I am a pediatric cardiologist and Chief Intelligence and Innovation Officer of CHOC Sharon Disney Lund Medical Intelligence, Information, Investigation and Innovation Institute (Mi4). I am the founder of Artificial Intelligence in Medicine (AI-Med), the Medical Intelligence Society (MIS), the American Board of Artificial Intelligence in Medicine (ABAIM), the Alliance of Centers in Artificial Intelligence in Medicine (ACAIM) and the Pediatric Centers of Artificial Intelligence in Medicine (PCAIM). My book, Intelligence-Based Medicine is the first of its kind textbook on AI in medicine and is used at colleges and universities around the globe.
It was only a year ago that we convened in southern California for AIMed19 with over 600 of us in attendance, and not one of us would have predicted that it was to be the last such gathering for most of us for a long while. This year, in the spirit of celebrating artificial intelligence during the COVID-19 pandemic, we launched the AIMed AI Champions Awards in several categories. During the week, virtual sessions focused on the hot topics of this year of artificial intelligence in healthcare.
The first topic of the week was Education of AI in Healthcare. This session had an inspiring gathering of clinicians at all levels of education of artificial intelligence. The winner of the AI Champion Rising Star award, Dr. Addison Gearhart, eloquently stated that she did not allow her lack of formal artificial intelligence education to be a deterrent in creatively using it as a resource for completing projects and building programs. Dr. Randall Wetzel, an ardent supporter of using data to improve medicine for several decades, also felt that one must have a balance of supreme self confidence and genuine humility so that one can be open to learn from others. Drs. Hamilton Baker, Michael Finley, and Robert Hoyt were valuable additions to the panel in discussing the nuances of education in this domain.
The second session of the week focused on COVID-19 Recovery Strategies Using AI. We honored the Artificial intelligence in Medicine and Imaging (AIMI Center) of Stanford University as the AI Champion Hospital and Institution of the Year award winner, and Drs. Curtis Langlotz and Matthew Lungren graciously accepted the award. Their takeaway based on their experience was to think broadly about the applications of AI in healthcare and to include all stakeholders. We also honored Dr. Rizwan Malik and the Royal Bolton NHS Foundation Trust for their work as the AI Champion Best COVID-19 Solution award winner. He concurred with the aforementioned winners that this is perhaps the best time to get involved in AI in healthcare. Drs. Claudia Hoyen and Scott Campbell, both on the frontlines battling COVID-19, joined our winners for an insightful discussion on the pandemic.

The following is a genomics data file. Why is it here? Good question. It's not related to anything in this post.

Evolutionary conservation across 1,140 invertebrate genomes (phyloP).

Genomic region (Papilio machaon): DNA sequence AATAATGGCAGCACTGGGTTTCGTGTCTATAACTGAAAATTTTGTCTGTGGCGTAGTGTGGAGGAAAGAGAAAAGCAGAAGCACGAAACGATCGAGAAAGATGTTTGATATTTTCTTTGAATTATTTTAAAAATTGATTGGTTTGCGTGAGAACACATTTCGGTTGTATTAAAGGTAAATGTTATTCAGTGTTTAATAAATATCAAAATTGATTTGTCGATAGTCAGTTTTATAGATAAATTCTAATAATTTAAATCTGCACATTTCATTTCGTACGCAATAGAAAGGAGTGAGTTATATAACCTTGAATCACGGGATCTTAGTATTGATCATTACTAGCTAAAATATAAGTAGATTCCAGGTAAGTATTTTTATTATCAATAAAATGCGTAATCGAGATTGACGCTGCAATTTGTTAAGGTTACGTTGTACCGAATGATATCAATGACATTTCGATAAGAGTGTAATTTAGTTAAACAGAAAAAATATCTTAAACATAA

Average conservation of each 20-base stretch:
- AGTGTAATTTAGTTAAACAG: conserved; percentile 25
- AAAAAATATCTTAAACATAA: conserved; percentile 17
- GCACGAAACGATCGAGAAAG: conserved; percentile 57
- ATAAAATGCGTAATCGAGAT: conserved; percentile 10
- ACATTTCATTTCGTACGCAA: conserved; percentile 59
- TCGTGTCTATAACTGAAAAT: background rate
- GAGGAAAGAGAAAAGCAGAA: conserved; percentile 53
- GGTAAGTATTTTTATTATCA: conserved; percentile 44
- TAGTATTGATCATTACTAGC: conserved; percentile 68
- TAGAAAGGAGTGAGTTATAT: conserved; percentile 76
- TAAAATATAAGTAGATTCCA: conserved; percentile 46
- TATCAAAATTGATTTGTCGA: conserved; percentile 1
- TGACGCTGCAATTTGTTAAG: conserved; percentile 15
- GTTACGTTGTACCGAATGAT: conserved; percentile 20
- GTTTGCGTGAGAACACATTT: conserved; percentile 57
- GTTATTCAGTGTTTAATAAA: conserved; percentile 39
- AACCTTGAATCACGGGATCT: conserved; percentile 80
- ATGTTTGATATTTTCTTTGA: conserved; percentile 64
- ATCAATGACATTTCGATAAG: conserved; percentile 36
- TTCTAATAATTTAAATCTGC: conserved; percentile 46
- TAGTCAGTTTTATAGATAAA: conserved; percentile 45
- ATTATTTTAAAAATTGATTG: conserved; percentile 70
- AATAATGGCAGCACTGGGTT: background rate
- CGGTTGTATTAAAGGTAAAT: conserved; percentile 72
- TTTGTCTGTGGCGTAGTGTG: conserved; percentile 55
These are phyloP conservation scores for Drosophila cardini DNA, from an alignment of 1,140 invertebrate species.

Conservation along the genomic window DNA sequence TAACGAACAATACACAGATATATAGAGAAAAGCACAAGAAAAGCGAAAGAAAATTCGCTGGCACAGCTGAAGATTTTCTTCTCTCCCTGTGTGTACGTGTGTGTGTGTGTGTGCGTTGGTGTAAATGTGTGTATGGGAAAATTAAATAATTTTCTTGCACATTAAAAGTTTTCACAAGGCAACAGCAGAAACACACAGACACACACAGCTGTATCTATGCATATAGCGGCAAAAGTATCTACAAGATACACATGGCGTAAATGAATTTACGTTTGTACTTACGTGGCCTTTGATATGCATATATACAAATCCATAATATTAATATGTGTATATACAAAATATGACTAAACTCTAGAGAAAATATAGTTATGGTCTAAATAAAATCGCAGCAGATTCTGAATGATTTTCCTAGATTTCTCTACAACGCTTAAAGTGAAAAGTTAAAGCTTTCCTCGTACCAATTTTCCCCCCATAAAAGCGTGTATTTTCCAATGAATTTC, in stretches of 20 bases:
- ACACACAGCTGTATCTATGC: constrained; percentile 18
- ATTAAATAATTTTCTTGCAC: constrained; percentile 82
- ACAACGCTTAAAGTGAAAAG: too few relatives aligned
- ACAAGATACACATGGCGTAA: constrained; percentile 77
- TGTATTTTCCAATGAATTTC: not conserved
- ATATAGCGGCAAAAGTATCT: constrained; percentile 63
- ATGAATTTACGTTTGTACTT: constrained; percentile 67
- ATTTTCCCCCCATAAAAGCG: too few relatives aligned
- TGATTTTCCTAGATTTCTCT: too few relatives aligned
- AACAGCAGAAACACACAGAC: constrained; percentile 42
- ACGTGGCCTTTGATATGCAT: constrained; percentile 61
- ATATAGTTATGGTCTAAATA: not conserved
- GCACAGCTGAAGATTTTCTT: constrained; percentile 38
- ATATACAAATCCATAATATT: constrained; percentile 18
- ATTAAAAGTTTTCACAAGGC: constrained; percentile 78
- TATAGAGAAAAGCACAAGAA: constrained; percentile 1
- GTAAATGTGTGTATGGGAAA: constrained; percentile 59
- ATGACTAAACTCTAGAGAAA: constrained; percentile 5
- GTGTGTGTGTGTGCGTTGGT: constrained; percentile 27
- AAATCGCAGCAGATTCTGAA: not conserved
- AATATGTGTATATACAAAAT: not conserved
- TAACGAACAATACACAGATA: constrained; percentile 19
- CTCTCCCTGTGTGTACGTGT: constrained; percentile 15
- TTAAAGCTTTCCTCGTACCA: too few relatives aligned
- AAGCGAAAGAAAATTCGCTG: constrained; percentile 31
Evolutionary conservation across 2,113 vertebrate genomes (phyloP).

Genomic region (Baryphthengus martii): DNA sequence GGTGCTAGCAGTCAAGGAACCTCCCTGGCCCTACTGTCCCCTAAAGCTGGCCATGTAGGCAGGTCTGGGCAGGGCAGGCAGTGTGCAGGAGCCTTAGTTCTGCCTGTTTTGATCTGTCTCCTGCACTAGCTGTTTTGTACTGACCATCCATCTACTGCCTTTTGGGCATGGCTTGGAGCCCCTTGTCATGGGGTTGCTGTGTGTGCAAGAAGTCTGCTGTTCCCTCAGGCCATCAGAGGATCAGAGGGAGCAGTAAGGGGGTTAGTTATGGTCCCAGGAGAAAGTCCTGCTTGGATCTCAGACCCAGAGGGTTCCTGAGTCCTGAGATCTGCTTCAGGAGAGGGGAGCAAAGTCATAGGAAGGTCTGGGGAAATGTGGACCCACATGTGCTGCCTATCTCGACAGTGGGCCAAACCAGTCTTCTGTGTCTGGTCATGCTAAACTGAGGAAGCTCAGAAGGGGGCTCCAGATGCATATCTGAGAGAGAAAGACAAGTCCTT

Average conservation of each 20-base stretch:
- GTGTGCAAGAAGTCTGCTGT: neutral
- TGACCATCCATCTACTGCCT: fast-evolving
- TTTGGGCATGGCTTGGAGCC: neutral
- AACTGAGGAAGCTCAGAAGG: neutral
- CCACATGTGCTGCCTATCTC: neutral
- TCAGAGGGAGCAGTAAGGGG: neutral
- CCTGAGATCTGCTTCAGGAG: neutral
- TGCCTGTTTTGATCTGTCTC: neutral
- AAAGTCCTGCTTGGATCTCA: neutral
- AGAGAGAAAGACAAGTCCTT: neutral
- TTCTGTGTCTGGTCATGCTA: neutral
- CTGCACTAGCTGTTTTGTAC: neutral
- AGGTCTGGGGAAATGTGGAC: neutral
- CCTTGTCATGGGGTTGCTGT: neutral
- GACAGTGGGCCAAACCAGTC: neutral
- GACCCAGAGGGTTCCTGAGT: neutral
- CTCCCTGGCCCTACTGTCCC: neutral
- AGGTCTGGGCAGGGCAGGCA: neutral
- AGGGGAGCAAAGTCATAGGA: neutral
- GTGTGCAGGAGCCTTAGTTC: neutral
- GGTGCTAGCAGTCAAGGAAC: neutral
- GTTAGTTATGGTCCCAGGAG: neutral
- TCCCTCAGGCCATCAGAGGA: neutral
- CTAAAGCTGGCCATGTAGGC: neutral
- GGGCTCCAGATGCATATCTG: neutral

After a mid-week break, we returned with the third session The Ethics of AI in Healthcare and honored our AI Champion Non-Clinician of the Year award winner Jeremy Howard, the founder of fast.ai, for not only his AI expertise but also his global health advocacy work. He expounded on his foray into healthcare as a most difficult but supremely important dimension of his career. The outstanding panel of Drs. Sara Gerke, Victor Garcia, and Orest Bolko rounded out the hour with a robust discourse on the myriad of issues of ethics of AI in healthcare, from access and equity to adoption and transparency of AI.
Our whirlwind week of AI in healthcare concluded with our last session, Extended Reality and Other Future Applications of AI in Healthcare. I had the privilege of interviewing Dr. Eric Topol, the winner of the AI Champion Clinician of the Year award. He espoused the tenet of putting the patient first in adoption of technologies to preserve the physician-patient relationship. Our forward-thinking innovators panel of Drs. Hamilton Baker, Alfonso Limon, Matthieu Komorowski, and Joseph Morgan enlightened the attendees with a well-rounded and fast-paced discussion on a portfolio of topics such as internet of things, GPT-3, extended reality, deep reinforcement learning, digital twins, and other futuristic topics with relevance to AI in healthcare.
I would like to thank the winners of the AI Champions awards as well as the faculty members and the attendees for this outstanding week. I would also like to express my deep gratitude to Joe Kiani and Bilal Muhsin of Masimo as well as our AIMed team leaders, Freddy White, Alexis May, Andrew Johnson, Jack Halliday, Ally Baker, and Toni Jenner.
The popular AIMed Clinician Series will return next year in an even bigger and better format every quarter of the year. We are planning to host in person our annual meeting AIMed in January 19-22 in 2022 at the sublime Ritz-Carlton resort in Laguna Niguel, southern California.
We look forward to seeing you next year and soon in person.
Meanwhile, next week, look out for my ten predictions for AI in healthcare in 2021!